17. Six miles south from Jackson, at Gullet's Bluff, was Fort Carney, on the line of travel to Mount Vernon. This fort was built by Josiah Carney who settled on the river in 1809.*

* At this stockade an incident occurred illustrating the statement that skill acquired through disobedience may be useful. In one of the families was a girl about fourteen years of age who found the large water course attractive but whose father, knowing nothing about the management of a boat, fearing no doubt for her safety, had forbidden her to go to the river. One day an alarm was given that the Indians were near, and the families hurriedly sought safety on the west side of the river. But how should this family cross when the father could neither paddle nor row? The daughter procured a boat and to the astonishment of her father took them all rapidly over the river. And then the fact came out that she had slipped off secretly to the river when opportunities offered and by practice had learned to take a boat across that current. What her father said or did tradition has not preserved but that girl, surely not generally disobedient nor wayward, grew up to womanhood, became Mrs. Blackwell, one of the highly respected women of Clarke county and died near Jackson in the fall of 1879, eighty years of age. If disobedient she was at least, in her girlhood a heroine and in her womanhood we may be sure she did not encourage disobedience.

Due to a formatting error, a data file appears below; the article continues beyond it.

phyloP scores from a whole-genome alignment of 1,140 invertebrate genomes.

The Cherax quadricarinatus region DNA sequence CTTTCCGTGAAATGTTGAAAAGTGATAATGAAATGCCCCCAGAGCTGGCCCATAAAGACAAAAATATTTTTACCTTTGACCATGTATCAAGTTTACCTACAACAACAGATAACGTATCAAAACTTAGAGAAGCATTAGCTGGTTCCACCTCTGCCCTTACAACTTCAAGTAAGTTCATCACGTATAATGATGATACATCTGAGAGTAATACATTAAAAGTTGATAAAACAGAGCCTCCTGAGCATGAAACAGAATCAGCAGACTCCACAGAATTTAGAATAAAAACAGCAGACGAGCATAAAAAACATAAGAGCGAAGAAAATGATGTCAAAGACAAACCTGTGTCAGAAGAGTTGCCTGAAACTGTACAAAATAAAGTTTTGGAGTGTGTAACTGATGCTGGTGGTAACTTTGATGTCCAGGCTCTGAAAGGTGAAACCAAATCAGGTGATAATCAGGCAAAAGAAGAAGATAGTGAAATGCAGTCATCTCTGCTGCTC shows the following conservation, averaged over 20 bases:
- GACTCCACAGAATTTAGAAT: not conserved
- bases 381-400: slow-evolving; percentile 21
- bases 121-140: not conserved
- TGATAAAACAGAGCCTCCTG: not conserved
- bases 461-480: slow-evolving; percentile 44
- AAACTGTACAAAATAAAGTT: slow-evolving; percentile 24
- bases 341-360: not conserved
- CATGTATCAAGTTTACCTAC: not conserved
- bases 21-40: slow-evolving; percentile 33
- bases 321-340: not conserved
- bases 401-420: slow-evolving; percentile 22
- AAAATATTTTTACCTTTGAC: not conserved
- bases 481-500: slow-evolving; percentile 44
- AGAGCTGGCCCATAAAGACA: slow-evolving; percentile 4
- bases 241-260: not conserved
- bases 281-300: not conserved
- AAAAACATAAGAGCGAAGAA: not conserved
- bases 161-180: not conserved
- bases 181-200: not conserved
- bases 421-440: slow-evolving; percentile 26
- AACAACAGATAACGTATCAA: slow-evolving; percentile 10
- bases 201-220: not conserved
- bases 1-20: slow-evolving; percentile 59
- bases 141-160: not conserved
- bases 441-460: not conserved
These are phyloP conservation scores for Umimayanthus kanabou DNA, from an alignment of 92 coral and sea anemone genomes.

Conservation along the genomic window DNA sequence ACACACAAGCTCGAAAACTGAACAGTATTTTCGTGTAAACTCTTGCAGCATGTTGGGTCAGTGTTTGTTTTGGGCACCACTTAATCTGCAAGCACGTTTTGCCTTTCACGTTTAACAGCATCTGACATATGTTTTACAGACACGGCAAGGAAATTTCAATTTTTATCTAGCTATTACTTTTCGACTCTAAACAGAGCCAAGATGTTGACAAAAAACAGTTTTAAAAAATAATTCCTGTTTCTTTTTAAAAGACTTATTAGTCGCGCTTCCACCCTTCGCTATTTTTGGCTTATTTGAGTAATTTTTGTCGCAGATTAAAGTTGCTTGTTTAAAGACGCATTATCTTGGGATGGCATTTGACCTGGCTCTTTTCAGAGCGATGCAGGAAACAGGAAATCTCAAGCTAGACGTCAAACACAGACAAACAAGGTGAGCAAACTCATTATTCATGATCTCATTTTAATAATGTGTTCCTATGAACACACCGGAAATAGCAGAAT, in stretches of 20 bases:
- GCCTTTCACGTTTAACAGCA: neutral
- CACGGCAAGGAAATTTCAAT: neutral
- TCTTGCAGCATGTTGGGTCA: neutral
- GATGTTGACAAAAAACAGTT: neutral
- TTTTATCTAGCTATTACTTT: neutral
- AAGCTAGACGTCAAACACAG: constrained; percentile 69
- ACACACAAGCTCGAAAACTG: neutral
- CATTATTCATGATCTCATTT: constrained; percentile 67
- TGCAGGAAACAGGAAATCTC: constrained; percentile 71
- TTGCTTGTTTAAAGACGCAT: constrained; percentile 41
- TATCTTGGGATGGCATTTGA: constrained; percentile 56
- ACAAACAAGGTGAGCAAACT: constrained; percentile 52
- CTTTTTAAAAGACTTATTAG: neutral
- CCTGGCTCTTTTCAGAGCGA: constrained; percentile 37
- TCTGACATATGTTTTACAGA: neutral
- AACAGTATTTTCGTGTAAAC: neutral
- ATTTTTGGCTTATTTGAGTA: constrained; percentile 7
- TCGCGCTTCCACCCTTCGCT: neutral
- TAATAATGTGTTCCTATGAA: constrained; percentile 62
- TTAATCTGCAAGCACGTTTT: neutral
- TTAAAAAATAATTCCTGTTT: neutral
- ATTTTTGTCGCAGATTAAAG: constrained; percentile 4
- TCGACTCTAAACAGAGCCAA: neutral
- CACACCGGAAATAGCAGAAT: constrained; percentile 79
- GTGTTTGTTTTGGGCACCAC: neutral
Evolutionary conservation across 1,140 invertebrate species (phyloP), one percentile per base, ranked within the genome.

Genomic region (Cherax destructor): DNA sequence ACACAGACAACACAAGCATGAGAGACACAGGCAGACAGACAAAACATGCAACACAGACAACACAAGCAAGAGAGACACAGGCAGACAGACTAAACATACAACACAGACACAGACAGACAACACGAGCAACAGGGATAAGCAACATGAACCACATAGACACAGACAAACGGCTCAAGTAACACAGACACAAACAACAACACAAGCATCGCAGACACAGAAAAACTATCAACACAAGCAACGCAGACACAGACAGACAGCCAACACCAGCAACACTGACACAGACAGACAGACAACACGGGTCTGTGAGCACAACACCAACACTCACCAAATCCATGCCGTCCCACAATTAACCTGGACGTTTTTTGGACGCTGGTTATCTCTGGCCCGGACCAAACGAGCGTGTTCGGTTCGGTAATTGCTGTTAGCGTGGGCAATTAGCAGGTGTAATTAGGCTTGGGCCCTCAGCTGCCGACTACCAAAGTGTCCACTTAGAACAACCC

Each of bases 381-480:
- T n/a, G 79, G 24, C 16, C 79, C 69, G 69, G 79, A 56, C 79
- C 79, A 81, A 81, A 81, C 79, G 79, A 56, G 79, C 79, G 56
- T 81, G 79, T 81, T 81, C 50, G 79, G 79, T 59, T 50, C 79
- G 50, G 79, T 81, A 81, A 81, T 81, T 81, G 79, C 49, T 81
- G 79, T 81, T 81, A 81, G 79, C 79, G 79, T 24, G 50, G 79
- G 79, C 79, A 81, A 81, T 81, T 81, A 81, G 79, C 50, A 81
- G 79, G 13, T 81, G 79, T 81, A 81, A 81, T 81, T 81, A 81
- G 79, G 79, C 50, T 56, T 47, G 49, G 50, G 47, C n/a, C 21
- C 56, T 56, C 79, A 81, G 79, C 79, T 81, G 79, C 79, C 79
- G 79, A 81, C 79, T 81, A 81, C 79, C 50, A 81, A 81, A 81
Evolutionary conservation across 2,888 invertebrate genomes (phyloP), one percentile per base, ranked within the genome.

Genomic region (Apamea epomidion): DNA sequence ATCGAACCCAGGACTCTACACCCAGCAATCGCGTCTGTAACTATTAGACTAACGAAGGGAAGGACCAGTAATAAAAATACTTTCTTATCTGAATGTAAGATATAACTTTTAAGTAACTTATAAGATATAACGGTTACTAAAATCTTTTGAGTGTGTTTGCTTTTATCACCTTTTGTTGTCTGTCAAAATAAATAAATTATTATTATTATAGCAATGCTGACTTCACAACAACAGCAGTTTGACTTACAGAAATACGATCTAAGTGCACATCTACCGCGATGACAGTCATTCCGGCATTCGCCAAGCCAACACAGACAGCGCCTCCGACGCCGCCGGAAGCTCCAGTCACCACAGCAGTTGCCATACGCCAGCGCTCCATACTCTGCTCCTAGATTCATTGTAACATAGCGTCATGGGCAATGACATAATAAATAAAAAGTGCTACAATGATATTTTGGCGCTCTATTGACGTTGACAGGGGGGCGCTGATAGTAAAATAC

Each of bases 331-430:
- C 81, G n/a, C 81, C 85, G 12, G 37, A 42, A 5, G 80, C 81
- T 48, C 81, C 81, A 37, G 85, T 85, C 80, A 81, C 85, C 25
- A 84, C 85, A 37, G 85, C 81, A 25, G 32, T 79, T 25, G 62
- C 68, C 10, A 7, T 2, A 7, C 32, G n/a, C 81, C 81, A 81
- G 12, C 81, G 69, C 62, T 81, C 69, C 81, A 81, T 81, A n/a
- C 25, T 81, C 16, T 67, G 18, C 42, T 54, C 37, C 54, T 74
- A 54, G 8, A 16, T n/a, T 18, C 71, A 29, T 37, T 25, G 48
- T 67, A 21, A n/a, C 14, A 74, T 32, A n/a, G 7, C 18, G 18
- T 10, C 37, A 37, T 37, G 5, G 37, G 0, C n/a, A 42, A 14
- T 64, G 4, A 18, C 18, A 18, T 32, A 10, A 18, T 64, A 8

18. Three miles south of Fort Carney, near Oven Bluff, was Powell's Fort, where were about six families, including those of John McCaskey, James Powell, and John Powell.

19. Lavier's Fort, written sometimes by mistake or misprint Rivier's, was built, so far as has been ascertained, (the only authority is an aged colored man, Dick Embree), near the residence of Captain Lawson Lavier, who traded with the Choctaw Indians. It was built by himself and a few neighbors, but its locality is not known. Pickett names it, but no resident of Clarke County was found in 1877 who knew anything of it.